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A fresh twist to the paid news concept

india Updated: Jun 14, 2013 00:22 IST
Rohit Bhaskar
Rohit Bhaskar
Hindustan Times
Champions trophy

The concept of paid news is one of the grim realities of the times we live in. There can be a doubt at times whether what some people are reading is genuine or a paid plug by a sponsor filling up a newspaper's coffers. Sometimes, of course, there's a role reversal. Sometimes, it's the media that has to 'pay' for interviews.

When HT contacted former Pakistan off-spinner Saqlain Mushtaq for an interview, one was expecting some Punjabi hospitality from the Lahore-born tweaker. Of course, having now got UK citizenship, there was the stiff upper lip more associated with Brits.

After a short telephone conversation, the 36-year-old veteran of 49 Tests and 169 ODIs redirected one to his manager, assuring the interview would be “set up”.

The expensive call
Saqlain, whose 11-year association with Surrey came to an abrupt end in 2008 after he played in the rebel Indian Cricket League, now lives in Leicester and runs a coaching clinic.

Within minutes of the conversation, there is a call from the manager. The sweet-talking kind, he enquires where one is staying, and how one would travel to Leicester. On being told that it would be by train, he even said he'd provide a station pick-up. Not bad, one felt. Then came the proviso.

“The interview will be set up. I'll come personally to pick you from the station. Oh, and one more thing, it will cost £300,” said the manager, with no perceptible change in the tone. A casual way of asking for what would amount to R25,000.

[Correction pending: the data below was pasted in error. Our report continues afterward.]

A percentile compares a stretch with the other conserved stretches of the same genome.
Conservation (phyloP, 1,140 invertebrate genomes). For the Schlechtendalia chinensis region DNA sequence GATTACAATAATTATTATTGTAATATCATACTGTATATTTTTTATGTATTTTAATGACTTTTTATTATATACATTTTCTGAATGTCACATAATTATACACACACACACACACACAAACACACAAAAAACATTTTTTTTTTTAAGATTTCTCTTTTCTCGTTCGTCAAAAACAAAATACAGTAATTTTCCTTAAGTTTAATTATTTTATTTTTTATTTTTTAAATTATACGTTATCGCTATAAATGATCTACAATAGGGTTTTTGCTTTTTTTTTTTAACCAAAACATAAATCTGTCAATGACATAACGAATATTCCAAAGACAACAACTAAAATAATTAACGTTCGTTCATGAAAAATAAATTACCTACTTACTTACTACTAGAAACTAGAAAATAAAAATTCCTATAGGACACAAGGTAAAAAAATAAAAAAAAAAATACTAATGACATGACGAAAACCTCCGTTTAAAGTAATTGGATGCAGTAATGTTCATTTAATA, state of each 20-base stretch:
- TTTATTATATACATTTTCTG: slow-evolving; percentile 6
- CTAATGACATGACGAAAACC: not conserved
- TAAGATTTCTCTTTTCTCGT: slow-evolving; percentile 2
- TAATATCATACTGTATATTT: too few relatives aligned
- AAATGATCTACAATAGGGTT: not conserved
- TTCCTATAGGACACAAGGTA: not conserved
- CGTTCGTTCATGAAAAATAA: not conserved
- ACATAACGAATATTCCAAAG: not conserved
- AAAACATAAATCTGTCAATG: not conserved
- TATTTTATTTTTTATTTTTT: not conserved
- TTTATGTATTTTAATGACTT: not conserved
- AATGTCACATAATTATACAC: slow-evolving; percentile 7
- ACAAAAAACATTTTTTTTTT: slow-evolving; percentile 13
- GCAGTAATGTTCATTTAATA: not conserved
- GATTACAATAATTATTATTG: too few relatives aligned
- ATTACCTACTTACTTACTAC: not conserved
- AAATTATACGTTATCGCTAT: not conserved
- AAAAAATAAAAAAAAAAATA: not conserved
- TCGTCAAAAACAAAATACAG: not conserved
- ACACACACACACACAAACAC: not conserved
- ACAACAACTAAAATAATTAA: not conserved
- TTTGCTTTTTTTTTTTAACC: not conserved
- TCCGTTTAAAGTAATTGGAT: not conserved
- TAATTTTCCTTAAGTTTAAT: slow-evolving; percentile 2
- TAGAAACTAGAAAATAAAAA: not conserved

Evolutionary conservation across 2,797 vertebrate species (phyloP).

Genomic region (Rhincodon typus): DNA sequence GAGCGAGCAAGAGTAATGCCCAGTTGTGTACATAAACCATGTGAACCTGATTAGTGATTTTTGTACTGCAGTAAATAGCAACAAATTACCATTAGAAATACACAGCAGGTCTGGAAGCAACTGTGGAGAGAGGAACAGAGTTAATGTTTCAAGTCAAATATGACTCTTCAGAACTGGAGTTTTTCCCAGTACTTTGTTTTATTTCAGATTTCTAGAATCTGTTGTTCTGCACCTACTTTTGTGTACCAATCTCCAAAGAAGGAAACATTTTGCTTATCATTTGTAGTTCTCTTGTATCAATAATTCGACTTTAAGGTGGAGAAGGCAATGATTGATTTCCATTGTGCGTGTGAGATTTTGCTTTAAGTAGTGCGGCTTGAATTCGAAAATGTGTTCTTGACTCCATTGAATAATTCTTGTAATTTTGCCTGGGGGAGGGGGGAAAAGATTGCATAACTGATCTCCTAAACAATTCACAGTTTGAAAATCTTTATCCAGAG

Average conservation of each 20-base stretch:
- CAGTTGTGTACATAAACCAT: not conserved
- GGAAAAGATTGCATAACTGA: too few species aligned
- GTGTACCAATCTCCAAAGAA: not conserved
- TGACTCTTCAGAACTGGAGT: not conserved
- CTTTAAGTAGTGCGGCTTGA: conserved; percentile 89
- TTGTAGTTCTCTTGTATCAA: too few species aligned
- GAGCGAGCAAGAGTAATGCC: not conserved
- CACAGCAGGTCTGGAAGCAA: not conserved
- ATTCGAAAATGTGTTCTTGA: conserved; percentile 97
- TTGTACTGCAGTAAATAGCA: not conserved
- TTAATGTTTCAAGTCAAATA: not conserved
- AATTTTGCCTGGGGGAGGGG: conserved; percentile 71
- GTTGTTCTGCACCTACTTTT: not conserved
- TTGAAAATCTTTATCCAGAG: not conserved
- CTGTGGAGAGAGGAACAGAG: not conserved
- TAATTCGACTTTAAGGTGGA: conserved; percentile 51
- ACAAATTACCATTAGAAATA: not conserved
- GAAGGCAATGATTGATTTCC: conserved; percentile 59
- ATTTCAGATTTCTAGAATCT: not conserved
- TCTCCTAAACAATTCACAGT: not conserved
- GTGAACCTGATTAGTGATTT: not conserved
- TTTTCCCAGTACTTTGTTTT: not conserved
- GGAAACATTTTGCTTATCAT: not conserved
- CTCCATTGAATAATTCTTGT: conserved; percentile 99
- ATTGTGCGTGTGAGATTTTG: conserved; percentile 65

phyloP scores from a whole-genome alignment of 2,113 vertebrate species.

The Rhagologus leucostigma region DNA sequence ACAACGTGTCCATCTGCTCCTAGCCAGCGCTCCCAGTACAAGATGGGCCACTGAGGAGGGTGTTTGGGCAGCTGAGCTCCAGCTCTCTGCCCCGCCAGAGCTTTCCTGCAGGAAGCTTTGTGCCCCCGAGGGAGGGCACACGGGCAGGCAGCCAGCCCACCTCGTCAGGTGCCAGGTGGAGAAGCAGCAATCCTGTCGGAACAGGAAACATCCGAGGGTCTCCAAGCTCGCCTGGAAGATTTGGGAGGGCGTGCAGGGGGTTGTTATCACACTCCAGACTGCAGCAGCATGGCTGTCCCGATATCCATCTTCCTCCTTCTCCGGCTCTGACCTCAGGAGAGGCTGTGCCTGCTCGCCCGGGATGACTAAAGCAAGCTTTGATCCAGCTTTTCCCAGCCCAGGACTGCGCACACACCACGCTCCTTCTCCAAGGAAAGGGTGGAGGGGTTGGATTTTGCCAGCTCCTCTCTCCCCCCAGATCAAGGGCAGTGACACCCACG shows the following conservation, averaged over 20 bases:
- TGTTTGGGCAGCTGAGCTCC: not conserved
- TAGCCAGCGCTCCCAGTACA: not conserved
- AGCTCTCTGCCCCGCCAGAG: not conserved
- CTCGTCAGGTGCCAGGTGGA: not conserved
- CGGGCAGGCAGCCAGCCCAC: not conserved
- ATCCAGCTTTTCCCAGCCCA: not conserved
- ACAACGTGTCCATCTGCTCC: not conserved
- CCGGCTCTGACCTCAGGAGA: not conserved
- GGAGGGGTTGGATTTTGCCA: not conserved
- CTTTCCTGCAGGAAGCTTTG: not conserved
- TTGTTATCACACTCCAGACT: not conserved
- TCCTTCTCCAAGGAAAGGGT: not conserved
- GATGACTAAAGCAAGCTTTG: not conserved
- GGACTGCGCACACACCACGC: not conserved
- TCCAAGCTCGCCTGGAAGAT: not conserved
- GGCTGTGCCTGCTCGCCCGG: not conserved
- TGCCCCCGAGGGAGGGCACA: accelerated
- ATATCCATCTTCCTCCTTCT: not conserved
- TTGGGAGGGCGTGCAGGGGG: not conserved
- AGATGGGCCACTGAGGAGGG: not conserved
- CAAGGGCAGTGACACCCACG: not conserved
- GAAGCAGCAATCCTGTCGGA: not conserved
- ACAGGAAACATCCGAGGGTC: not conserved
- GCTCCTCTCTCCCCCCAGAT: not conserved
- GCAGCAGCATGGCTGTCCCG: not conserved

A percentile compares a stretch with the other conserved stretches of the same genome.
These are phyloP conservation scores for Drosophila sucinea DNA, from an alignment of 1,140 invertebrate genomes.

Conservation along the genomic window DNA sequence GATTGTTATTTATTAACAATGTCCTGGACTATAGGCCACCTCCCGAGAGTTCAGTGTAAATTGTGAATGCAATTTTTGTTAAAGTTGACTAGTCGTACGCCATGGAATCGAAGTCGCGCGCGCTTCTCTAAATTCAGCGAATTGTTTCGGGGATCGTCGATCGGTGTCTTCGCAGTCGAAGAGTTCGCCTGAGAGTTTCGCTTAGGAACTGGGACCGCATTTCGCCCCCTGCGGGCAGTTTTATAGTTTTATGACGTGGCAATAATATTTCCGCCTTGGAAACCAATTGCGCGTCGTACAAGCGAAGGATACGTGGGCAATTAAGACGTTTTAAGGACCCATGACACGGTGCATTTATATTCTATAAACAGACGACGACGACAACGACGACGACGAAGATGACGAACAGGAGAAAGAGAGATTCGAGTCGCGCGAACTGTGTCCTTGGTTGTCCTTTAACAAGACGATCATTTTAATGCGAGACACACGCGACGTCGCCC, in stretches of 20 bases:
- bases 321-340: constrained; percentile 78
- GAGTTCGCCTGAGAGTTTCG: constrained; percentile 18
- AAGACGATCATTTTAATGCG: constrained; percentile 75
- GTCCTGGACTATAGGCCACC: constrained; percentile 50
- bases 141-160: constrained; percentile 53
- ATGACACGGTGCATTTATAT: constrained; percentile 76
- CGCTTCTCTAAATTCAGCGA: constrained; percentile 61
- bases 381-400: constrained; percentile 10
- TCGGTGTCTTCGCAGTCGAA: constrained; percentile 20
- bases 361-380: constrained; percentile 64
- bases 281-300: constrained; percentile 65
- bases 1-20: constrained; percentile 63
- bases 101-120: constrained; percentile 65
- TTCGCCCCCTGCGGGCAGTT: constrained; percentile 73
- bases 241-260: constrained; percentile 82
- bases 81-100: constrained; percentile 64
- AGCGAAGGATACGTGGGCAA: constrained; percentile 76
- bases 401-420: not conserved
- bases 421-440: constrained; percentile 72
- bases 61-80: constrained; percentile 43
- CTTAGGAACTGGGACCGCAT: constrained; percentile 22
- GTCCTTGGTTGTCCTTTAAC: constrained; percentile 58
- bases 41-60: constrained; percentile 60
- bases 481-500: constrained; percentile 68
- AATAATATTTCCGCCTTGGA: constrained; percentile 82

Stumped, one played it cool and said I would get back to him. A brief mathematical excursion yielded a very disheartening figure — a double of Jameson at the preferred watering hole costs 5 pounds, a double of an aged single malt about the same. Sixty doubles of good whiskey, or 60 minutes with Saqlain? That's a no-contest!

After 30 minutes, there was another call from the manager. One told him that the economics of the interview weren't working out. Like any good salesman, he had a prompt reply. “Inzamam ul-Haq is also here. I can arrange an interaction with him as well, let's call an even £500,” said the man, who one only referred to as Willy Loman.

Indeed, a 1+1 offer is always a good sales pitch. Wait, with Inzamam, him of the bulky frame and starchy nickname, would that become 1+2?

Either way, it wasn't going to work out. One asked for more time to consider the offer. Thirty minutes later, there was another call. This time one didn't even bother picking up. Not one to give up easily, he called a few more times.

I’d love to share the experience further, but oh wait, I'm being asked to leave the press box because of a phone that won’t stop ringing. You get the picture!